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Feature Story

TA smaller 180 kg satellite attaches to a common interstage adapter for launch

Boeing

The Phantom Phoenix small satellite shown in an artist's rendering will be easier to manufacture and configure for specific missions with its common architecture, flight software and simplified payload integration options.

Small Satellites, Big Future

The Phantom Phoenix small satellite prototype deploys in space in this artist's animation. The spacecraft will offer greater mission flexibility for a diverse range of missions from intelligence, surveillance and reconnaissance to planetary science.

Demand is growing for greater mission flexibility from smaller, lighter satellites and Boeing is developing a family of small satellite prototypes, called Phantom Phoenix that can quickly and affordably be manufactured and configured for specific missions.

“Building upon the success Boeing has had with expanding our 702 satellite family, we’ve rapidly developed a line of satellites to address the market between large geosynchronous spacecraft and nanosatellites,” said Boeing Phantom Works President Darryl Davis.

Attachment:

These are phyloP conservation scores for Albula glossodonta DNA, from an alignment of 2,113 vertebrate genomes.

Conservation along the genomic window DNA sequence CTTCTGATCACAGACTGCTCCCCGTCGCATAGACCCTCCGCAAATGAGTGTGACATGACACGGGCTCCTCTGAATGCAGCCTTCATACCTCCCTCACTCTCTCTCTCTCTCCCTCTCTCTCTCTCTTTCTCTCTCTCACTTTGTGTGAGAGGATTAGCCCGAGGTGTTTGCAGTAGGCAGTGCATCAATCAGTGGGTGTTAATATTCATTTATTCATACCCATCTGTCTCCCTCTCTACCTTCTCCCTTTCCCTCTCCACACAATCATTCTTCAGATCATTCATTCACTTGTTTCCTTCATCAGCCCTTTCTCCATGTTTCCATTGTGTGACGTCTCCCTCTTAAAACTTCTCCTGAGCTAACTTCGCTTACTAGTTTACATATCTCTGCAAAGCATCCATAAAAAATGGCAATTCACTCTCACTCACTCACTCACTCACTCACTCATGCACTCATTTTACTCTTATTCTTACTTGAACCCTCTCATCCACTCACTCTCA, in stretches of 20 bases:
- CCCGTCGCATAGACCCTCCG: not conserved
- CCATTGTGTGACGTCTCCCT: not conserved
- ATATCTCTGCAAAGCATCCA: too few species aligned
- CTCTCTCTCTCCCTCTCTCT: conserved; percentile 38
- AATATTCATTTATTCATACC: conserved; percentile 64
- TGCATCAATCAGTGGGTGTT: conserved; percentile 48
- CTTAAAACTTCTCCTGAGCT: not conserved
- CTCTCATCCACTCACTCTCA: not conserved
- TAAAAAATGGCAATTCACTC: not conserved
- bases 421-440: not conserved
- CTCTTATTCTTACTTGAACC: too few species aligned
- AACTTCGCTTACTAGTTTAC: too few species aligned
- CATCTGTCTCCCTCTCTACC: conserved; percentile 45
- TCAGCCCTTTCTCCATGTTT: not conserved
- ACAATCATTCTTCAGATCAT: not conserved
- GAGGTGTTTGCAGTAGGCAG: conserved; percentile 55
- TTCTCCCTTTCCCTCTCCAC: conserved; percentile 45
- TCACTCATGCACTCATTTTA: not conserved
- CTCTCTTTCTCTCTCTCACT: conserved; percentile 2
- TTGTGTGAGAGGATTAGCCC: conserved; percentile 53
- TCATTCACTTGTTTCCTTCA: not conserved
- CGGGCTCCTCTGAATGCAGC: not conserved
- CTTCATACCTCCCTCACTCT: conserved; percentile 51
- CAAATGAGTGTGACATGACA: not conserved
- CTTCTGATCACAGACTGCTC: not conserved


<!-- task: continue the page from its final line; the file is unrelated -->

These small satellite prototypes (the biggest is the size of a side-by-side refrigerator and the smallest is about as big as a loaf of bread) share a common architecture, flight software and simplified payload integration options. The satellites could perform missions from intelligence, surveillance and reconnaissance to planetary science.

“Boeing has been providing quality satellites to our global customers for over five decades,” said Bruce Chesley, director of Advanced Space & Intelligence Systems. “The Phantom Phoenix prototypes are designed to give our commercial and government customers affordable, agile solutions to address the ever-evolving market and mission requirements.”

The Phantom Phoenix satellite prototypes are available in three configurations including a 500 to 1,000 kg Phantom Phoenix satellite, a 180 kg ESPA-class, and a 4 to 10 kg nanosatellite. The Phantom Phoenix is designed for single and dual launch. The Phantom Phoenix ESPA attaches to a common interstage adapter allowing for launch of more than one satellite at a time. Up to six small satellites could be deployed during a single mission, reducing launch costs. The Phantom Phoenix Nano offers affordable technology for science and weather missions.